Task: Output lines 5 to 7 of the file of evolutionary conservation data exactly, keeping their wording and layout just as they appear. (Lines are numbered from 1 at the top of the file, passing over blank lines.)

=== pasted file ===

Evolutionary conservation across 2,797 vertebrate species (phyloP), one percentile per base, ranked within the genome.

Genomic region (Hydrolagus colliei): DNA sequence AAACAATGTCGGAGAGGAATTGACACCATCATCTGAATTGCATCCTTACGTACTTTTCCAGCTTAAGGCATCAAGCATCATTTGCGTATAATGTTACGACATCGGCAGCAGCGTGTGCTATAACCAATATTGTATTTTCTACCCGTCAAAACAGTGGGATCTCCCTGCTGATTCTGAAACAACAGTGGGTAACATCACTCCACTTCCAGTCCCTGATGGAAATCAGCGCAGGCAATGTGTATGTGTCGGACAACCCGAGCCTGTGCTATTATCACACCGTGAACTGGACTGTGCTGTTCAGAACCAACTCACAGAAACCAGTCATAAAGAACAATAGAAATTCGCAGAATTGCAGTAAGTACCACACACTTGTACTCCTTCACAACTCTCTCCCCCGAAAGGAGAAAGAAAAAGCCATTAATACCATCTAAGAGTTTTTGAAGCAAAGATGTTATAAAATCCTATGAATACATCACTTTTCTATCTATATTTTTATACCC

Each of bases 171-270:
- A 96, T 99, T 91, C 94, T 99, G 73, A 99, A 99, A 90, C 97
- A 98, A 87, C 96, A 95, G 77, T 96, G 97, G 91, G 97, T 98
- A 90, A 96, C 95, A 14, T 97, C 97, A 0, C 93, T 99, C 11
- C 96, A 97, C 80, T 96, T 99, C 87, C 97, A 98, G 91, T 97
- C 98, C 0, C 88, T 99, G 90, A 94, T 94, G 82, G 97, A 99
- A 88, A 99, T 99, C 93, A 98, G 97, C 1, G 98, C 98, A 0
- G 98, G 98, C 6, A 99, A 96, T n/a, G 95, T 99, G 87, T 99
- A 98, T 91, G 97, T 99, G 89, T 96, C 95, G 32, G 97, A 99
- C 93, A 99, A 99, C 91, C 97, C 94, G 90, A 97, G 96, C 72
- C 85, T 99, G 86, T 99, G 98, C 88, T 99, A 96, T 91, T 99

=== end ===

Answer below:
- A 98, A 87, C 96, A 95, G 77, T 96, G 97, G 91, G 97, T 98
- A 90, A 96, C 95, A 14, T 97, C 97, A 0, C 93, T 99, C 11
- C 96, A 97, C 80, T 96, T 99, C 87, C 97, A 98, G 91, T 97